The new word for the day is pain! I pity the fool who don’t celebrate my birthday!
Yes my favorite 80’s celebrity’s, Mr. T and I share a birthday—today, May 21st. So what better time for a post about the enigmatic film and TV star. I first remember seeing Mr. T as Clubber Lang in Rocky III and Sergeant Bosco B.A. Baracus in the hit tv series The A Team. His signature mohawk hairstyle, the mountains of gold chains he wore and his tough take no crap from anyone attitude no doubt, endeared him to many kids of my generation. A tough guy that was afraid to fly in airplanes and could shoot thousands of bullets without ever hitting anyone.
T grew up as Laurence Tureaud in the Robert Taylor Holmes housing projects of Chicago. After high school Mr T bounced around to several colleges, did a short stint in the Army and tried out for the Green Bay packers. It was then that he began working as a bouncer at local clubs and created his persona “Mr. T” and his trademark look of wearing a huge collection of gold chains, necklaces and bracelets that were originally the result of bar customers leaving or losing these items after an altercation ensued.
Mr. T managed eventually to parlay his job as a bouncer into a career as a bodyguard to the stars that lasted almost ten years. He protected well-known personalities like Muhammad Ali, Steve McQueen, Michael Jackson, Leon Spinks, Joe Frazier and Diana Ross, charging $3,000 per day.
As a bodyguard, Tureaud’s business card read, “Next to God, there is no greater protector than I.” Mr. T claimed that he never lost a client, saying, “I got hurt worse growing up in the ghetto than working as a bodyguard.” A bald-headed Mr. T can be seen on film accompanying Smokin’ Joe Frazier to the ring in Frazier’s rematch against George Foreman in 1976.
Mr. T went on to star in many television series and movie roles. Promoted all kinds of crazy merchandising products, such as cereal, Shrinky Dinks, action figures and much much more. T also wrestled in the first two Wrestlemanias, gave singing a chance in 1984 with the release of Mr. T’s Commandments, much in the same tone as his 1984 educational video, which instructed children to stay in school and to stay away from drugs.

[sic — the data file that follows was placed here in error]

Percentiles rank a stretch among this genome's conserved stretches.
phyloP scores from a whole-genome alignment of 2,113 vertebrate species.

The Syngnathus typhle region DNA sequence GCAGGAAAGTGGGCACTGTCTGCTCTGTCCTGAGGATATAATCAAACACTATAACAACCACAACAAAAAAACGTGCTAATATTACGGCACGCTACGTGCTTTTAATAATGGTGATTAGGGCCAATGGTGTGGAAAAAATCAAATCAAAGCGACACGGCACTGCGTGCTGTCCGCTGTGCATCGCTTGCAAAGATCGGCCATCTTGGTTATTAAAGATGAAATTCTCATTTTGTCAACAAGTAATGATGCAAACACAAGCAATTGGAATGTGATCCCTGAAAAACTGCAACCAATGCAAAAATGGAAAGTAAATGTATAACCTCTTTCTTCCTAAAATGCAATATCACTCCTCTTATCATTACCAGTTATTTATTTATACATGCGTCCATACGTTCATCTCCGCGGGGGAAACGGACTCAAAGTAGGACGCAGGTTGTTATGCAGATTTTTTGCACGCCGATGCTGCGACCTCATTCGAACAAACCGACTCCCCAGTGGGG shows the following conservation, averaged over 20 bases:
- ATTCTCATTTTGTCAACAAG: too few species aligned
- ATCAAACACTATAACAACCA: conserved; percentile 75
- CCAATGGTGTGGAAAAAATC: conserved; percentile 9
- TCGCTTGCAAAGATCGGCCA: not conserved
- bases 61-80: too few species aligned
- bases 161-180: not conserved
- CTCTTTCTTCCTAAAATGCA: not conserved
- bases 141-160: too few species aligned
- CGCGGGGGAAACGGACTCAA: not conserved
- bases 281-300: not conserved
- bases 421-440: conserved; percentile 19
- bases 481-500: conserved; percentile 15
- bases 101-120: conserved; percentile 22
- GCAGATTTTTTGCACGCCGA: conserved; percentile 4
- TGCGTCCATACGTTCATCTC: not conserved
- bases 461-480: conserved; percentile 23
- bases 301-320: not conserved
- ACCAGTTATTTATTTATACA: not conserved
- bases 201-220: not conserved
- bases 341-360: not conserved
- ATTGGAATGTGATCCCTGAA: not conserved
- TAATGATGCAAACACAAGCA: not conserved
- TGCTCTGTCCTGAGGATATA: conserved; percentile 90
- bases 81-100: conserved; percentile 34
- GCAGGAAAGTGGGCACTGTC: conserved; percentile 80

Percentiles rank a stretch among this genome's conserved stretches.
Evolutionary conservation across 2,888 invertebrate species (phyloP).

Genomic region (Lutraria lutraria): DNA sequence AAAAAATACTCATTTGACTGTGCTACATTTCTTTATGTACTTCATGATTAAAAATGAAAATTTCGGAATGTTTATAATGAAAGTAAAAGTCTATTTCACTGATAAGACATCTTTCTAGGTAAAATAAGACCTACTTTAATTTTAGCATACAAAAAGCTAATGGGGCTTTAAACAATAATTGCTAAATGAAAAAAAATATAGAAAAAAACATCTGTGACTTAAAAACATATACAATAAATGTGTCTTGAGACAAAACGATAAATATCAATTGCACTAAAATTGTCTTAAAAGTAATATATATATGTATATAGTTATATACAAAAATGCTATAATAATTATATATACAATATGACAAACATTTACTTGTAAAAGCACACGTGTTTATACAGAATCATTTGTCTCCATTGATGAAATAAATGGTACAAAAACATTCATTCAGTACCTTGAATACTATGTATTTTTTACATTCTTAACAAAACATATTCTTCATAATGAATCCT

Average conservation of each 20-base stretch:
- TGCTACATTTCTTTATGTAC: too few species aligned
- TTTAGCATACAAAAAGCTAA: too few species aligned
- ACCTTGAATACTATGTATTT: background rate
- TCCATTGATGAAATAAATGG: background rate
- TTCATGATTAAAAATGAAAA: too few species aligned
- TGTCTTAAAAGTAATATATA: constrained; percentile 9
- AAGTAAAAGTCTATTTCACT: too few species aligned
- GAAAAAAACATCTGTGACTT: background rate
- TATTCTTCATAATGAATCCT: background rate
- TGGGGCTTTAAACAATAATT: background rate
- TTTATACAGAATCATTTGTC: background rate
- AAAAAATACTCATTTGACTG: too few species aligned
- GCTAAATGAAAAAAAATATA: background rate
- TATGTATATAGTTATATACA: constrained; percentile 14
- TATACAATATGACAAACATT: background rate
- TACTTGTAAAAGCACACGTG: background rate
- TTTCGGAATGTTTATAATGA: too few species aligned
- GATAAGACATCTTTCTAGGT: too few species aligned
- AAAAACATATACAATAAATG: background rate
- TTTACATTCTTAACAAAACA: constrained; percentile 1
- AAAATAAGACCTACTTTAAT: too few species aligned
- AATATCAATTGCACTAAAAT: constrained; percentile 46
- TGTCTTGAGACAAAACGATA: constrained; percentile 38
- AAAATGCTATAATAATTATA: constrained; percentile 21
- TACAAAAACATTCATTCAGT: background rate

In 1995, he was diagnosed with T-cell lymphoma and now splits his time between his suburban Chicago, Illinois home and a 20-acre ranch in the foothills of the Sandia Mountains in Albuquerque, New Mexico, where he spends most of his summers and breeds horses.
In 2005, Mr. T stated that he would never wear his chains again. He arrived at this decision after seeing the effects of Hurricane Katrina. However, he does occasionally wear some chains for commercial and public appearances.
In 2008 the company I work for, Real Art Design Group, produced a self promo piece called “A New Year A New You”. The idea being that we would create a customized puppet for all of our clients, friends and family, that would reflect what their New Year’s resolutions for that year might be. It was a huge undertaking that turned out to be extremely well received.
We created over 240 customized hand-made puppets for our employees and those who signed up for the gift. Puppets were shipped in a self-contained display case that propped the puppets up and really brought the project together.
Now it may seem that this is unrelated to this posting about Mr. T but with all those puppets and extra puppet pieces I saw a chance to make something super fun and special. After a little creative thinking, a quick trip to the local thrift store and raiding the puppet parts box I had everything I needed to make a truly unique puppet of Mr. T.
The Mr. T puppet was a huge hit from the time he hit the door to the present day. In addition to being included as a bonus in the Real Art puppet cards that went out to announce “A New Year A New You”, Mr. T also had a small cameo appearance at the 2008 GDAA Hermes awards ceremony where he was piped in via satellite to offer words of inspiration and motivation. He is currently proudly sitting in my office keeping an ever vigilant eye for trouble and has become a somewhat unofficial ambassador for Real Art.